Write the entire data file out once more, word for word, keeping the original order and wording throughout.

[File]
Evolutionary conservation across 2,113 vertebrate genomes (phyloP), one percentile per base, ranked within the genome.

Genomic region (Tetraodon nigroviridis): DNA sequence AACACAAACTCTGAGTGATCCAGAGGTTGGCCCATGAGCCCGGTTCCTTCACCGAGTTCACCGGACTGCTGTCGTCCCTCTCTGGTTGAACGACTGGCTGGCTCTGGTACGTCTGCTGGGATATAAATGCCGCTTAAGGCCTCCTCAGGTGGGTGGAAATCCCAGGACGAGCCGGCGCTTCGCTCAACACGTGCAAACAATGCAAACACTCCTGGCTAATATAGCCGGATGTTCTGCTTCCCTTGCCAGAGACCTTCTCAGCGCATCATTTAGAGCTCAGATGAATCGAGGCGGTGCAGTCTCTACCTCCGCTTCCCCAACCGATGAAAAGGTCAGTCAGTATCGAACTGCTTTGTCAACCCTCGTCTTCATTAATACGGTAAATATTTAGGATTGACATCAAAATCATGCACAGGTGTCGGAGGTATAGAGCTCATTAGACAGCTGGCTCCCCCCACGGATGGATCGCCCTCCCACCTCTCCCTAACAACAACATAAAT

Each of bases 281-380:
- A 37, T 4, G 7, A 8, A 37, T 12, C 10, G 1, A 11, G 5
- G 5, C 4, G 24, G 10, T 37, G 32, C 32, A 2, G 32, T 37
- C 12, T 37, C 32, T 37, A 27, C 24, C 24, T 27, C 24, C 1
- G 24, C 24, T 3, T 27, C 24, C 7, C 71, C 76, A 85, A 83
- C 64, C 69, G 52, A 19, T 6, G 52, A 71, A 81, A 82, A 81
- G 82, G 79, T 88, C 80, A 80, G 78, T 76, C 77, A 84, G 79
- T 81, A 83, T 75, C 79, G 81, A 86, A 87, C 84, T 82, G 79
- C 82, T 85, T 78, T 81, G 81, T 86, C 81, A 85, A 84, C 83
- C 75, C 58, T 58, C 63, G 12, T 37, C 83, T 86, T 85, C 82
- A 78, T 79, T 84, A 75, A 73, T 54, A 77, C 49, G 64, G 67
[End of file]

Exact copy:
Evolutionary conservation across 2,113 vertebrate genomes (phyloP), one percentile per base, ranked within the genome.

Genomic region (Tetraodon nigroviridis): DNA sequence AACACAAACTCTGAGTGATCCAGAGGTTGGCCCATGAGCCCGGTTCCTTCACCGAGTTCACCGGACTGCTGTCGTCCCTCTCTGGTTGAACGACTGGCTGGCTCTGGTACGTCTGCTGGGATATAAATGCCGCTTAAGGCCTCCTCAGGTGGGTGGAAATCCCAGGACGAGCCGGCGCTTCGCTCAACACGTGCAAACAATGCAAACACTCCTGGCTAATATAGCCGGATGTTCTGCTTCCCTTGCCAGAGACCTTCTCAGCGCATCATTTAGAGCTCAGATGAATCGAGGCGGTGCAGTCTCTACCTCCGCTTCCCCAACCGATGAAAAGGTCAGTCAGTATCGAACTGCTTTGTCAACCCTCGTCTTCATTAATACGGTAAATATTTAGGATTGACATCAAAATCATGCACAGGTGTCGGAGGTATAGAGCTCATTAGACAGCTGGCTCCCCCCACGGATGGATCGCCCTCCCACCTCTCCCTAACAACAACATAAAT

Each of bases 281-380:
- A 37, T 4, G 7, A 8, A 37, T 12, C 10, G 1, A 11, G 5
- G 5, C 4, G 24, G 10, T 37, G 32, C 32, A 2, G 32, T 37
- C 12, T 37, C 32, T 37, A 27, C 24, C 24, T 27, C 24, C 1
- G 24, C 24, T 3, T 27, C 24, C 7, C 71, C 76, A 85, A 83
- C 64, C 69, G 52, A 19, T 6, G 52, A 71, A 81, A 82, A 81
- G 82, G 79, T 88, C 80, A 80, G 78, T 76, C 77, A 84, G 79
- T 81, A 83, T 75, C 79, G 81, A 86, A 87, C 84, T 82, G 79
- C 82, T 85, T 78, T 81, G 81, T 86, C 81, A 85, A 84, C 83
- C 75, C 58, T 58, C 63, G 12, T 37, C 83, T 86, T 85, C 82
- A 78, T 79, T 84, A 75, A 73, T 54, A 77, C 49, G 64, G 67